Home Career The 13 Different Types of Nursing Careers (And What They Do)

The 13 Different Types of Nursing Careers (And What They Do)

The 13 Different Types of Nursing Careers (And What They Do)
Photo by Bruno Rodrigues on Unsplash

There are many different types of nursing careers. Some people might want to know about them because they are interested in a career in nursing. Others might want to know because a loved one is in the hospital, and they want to be able to help them. No matter what the reason, it’s important to know about the different types of nursing careers so you can choose the one that’s right for you.

1. Registered Nurse

A registered nurse is a nurse who has earned a nursing degree and been licensed by the state where they work. They are responsible for providing nursing care to patients, monitoring their health, and helping to educate them and their families about how to stay healthy. Registered nurses can work in various settings, including hospitals, clinics, long-term care facilities, and home health agencies.

A registered nurse is responsible for providing nursing care to patients, monitoring their health, and helping to educate them and their families about how to stay healthy. They work in various settings, including hospitals, clinics, long-term care facilities, and home health agencies.

2. Nurse Practitioner

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Photo by CDC on Unsplash

A nurse practitioner is a registered nurse who has gone on to get additional training. This allows them to provide more comprehensive care than a registered nurse. They can prescribe medication, order tests, and diagnose and treat diseases. Nurse practitioners can work in various settings, including hospitals, clinics, and private practices.

3. Certified Nurse Midwife

A certified nurse-midwife is a registered nurse who has gone on to get additional training in midwifery. They provide care to women during pregnancy, labor and delivery, and the postpartum period. They can also provide well-woman care, such as Pap smears and breast exams. Certified nurse-midwives can work in various settings, including hospitals, clinics, and private practices.

4. Certified Nurse Anesthetist

A certified nurse anesthetist is a registered nurse who has gone on to get additional training in anesthesia. They provide anesthesia for surgery and other procedures. Certified nurse anesthetists can work in various settings, including hospitals, clinics, and private practices.

5. Clinical Nurse Specialist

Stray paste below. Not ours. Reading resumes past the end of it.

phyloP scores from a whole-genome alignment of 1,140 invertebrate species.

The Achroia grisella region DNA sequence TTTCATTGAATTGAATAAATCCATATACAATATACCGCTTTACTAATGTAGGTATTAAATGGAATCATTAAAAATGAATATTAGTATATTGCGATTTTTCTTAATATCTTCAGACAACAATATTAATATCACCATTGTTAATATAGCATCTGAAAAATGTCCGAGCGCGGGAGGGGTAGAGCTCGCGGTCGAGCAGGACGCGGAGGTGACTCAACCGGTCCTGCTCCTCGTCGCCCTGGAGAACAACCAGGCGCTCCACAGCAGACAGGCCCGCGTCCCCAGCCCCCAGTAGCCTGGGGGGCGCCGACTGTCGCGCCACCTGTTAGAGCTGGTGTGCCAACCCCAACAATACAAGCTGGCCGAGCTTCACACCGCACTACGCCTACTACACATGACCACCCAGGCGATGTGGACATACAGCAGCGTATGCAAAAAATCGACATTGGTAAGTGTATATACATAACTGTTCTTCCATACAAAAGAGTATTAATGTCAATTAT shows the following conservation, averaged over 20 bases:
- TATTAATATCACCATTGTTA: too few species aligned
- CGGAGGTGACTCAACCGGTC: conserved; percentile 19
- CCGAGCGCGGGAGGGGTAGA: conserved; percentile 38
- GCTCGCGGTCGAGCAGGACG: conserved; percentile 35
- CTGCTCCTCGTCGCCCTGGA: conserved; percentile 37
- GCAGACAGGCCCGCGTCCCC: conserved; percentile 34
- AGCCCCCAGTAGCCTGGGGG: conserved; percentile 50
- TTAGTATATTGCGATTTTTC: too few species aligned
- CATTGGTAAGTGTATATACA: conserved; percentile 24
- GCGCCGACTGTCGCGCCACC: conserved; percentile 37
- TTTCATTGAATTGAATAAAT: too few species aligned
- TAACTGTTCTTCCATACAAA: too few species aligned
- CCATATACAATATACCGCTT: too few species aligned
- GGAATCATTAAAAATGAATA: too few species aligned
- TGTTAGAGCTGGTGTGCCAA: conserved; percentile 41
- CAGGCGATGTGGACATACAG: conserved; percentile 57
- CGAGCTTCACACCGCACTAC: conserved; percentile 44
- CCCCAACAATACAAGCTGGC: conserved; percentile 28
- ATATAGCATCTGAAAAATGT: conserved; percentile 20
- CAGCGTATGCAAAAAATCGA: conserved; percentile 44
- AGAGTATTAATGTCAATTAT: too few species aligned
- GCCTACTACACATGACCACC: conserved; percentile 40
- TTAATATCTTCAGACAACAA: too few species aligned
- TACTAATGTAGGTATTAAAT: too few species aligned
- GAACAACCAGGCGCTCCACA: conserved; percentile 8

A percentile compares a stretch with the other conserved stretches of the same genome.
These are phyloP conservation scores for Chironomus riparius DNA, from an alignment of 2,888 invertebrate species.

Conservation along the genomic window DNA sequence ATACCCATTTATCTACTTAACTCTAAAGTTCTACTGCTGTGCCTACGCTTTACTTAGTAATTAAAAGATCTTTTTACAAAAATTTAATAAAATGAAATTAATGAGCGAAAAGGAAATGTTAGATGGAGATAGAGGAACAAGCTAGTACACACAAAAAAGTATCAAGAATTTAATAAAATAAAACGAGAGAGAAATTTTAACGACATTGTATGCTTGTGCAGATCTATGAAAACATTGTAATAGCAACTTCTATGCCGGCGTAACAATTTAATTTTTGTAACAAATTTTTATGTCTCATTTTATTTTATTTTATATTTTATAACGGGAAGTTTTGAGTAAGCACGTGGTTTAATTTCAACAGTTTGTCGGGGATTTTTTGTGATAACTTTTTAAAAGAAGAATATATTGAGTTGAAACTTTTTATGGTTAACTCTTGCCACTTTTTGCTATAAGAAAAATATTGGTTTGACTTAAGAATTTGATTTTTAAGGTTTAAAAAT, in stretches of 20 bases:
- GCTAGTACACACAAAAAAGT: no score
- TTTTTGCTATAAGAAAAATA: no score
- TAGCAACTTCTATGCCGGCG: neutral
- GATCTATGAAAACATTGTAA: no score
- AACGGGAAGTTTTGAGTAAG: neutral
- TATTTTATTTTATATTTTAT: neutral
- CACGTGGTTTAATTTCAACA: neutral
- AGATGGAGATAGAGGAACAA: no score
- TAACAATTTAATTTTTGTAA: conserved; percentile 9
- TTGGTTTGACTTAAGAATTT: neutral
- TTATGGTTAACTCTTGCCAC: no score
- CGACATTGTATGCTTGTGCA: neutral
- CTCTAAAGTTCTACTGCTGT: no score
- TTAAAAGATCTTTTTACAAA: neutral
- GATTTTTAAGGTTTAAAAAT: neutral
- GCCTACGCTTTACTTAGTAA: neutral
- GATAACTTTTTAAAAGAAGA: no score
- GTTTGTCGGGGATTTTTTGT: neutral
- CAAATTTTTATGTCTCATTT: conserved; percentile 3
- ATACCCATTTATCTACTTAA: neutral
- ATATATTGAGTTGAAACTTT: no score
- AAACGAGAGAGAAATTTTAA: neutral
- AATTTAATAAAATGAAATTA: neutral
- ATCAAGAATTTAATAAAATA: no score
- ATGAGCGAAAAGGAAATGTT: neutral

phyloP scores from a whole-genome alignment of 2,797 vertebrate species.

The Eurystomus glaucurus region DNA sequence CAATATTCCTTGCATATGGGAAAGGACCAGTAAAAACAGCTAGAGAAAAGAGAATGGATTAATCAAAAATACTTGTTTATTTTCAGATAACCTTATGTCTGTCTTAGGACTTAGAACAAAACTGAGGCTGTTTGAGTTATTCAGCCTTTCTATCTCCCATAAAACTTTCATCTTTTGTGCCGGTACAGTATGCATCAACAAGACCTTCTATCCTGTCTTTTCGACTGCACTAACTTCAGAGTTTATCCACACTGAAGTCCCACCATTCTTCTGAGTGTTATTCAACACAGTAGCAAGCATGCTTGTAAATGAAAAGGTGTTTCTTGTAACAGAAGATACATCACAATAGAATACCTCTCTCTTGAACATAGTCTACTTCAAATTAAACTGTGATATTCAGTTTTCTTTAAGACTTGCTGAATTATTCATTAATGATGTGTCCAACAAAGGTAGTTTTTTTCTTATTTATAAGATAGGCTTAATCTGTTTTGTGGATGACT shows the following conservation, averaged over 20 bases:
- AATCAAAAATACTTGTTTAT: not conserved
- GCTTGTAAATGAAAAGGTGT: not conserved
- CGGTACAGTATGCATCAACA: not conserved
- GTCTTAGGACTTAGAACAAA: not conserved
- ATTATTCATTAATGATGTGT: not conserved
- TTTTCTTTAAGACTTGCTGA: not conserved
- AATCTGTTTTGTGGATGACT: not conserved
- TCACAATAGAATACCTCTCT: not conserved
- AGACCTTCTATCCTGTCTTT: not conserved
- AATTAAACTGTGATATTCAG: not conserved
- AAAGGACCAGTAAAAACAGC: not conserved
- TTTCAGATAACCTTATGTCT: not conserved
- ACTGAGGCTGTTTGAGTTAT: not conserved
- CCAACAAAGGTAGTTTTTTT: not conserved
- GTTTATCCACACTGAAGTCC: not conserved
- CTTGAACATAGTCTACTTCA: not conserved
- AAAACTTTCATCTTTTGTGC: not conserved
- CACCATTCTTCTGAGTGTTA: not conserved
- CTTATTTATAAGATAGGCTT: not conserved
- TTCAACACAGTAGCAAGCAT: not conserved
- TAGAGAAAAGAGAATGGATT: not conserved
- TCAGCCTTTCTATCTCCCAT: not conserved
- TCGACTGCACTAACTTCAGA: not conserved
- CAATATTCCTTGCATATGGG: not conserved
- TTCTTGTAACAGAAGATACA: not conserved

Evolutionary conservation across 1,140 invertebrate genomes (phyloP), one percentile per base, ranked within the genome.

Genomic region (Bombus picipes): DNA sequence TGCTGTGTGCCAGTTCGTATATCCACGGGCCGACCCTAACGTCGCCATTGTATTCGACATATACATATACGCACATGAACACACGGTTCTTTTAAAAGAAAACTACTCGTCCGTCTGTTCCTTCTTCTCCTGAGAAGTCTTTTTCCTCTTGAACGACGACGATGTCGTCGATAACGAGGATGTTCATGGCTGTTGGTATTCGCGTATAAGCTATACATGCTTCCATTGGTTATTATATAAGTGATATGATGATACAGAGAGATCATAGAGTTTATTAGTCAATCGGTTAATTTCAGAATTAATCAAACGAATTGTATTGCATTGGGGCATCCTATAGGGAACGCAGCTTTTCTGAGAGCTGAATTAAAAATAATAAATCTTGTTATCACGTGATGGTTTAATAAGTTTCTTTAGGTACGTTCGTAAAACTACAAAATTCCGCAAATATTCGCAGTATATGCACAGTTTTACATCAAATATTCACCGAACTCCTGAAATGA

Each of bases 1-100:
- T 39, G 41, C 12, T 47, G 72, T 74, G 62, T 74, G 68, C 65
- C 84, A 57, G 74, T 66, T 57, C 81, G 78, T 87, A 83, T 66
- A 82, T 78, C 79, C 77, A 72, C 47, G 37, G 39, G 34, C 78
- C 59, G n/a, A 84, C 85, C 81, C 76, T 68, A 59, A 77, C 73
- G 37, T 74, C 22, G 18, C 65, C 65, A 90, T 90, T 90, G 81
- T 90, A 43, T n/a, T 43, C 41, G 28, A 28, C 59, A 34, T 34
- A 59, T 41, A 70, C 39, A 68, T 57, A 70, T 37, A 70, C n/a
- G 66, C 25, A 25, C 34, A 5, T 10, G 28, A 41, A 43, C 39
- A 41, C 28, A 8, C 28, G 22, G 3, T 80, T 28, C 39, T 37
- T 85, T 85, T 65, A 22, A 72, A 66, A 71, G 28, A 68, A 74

A clinical nurse specialist is a registered nurse who has gone on to get additional training in a specific area of nursing. They provide expert care and guidance to other nurses and health care providers. Clinical nurse specialists can work in various settings, including hospitals, clinics, and private practices.

6. Nurse Educator

A nurse educator is a registered nurse who has gone on to get additional training in education. They are responsible for educating other nurses and health care providers. Nurse educators can work in various settings, including hospitals, clinics, and colleges.

7. Nurse Administrator

A nurse administrator is a registered nurse who has gone on to get additional training in administration. They are responsible for managing and coordinating the care nurses, and other health care providers provide. Nurse administrators can work in various settings, including hospitals, clinics, and private practices.

8. Psychiatric Nurse

A psychiatric nurse is a registered nurse who has gone on to get additional training in psychiatry. They provide care to patients with mental illnesses. Psychiatric nurses can work in various settings, including hospitals, clinics, and private practices.

9. Nurse Researcher

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Photo by Ani Kolleshi on Unsplash

A nurse researcher is a registered nurse who has gone on to get additional research training. They research a variety of topics related to nursing and health care. Nurse researchers can work in various settings, including hospitals, clinics, and private practices.

10. Hospice and Palliative Care Nurse

A hospice and palliative care nurse is a registered nurse who has received additional training in hospice and palliative care. They provide care to patients who are terminally ill. Hospice and palliative care nurses can work in various settings, including hospitals, clinics, and private practices.

11. Travel Nurse

A travel nurse is a registered nurse who works in a temporary position in various settings, including hospitals, clinics, and home health agencies. Travel nurses typically work 13-week assignments.

12. School Nurse

A school nurse is a registered nurse who works in a school setting. They are responsible for the health and well-being of students. School nurses can work in various settings, including public and private schools.

13. Military Nurse

military nurse is a registered nurse who works in the military. They are responsible for the health and well-being of soldiers and their families. Military nurses can work in various settings, including hospitals, clinics, and bases.

Conclusion

There are a variety of nursing careers available to registered nurses. The career you choose will depend on your interests and skills. To enter a nursing specialty, you often have to start getting a degree to become a registered nurse. From there, you can attend an online RN to MSN course to pursue a specific nursing career. There are many opportunities for advancement in nursing, and you can specialize in various areas. With so many options available, there is sure to be a nursing career that is right for you.

Featured Photo by Bruno Rodrigues on Unsplash

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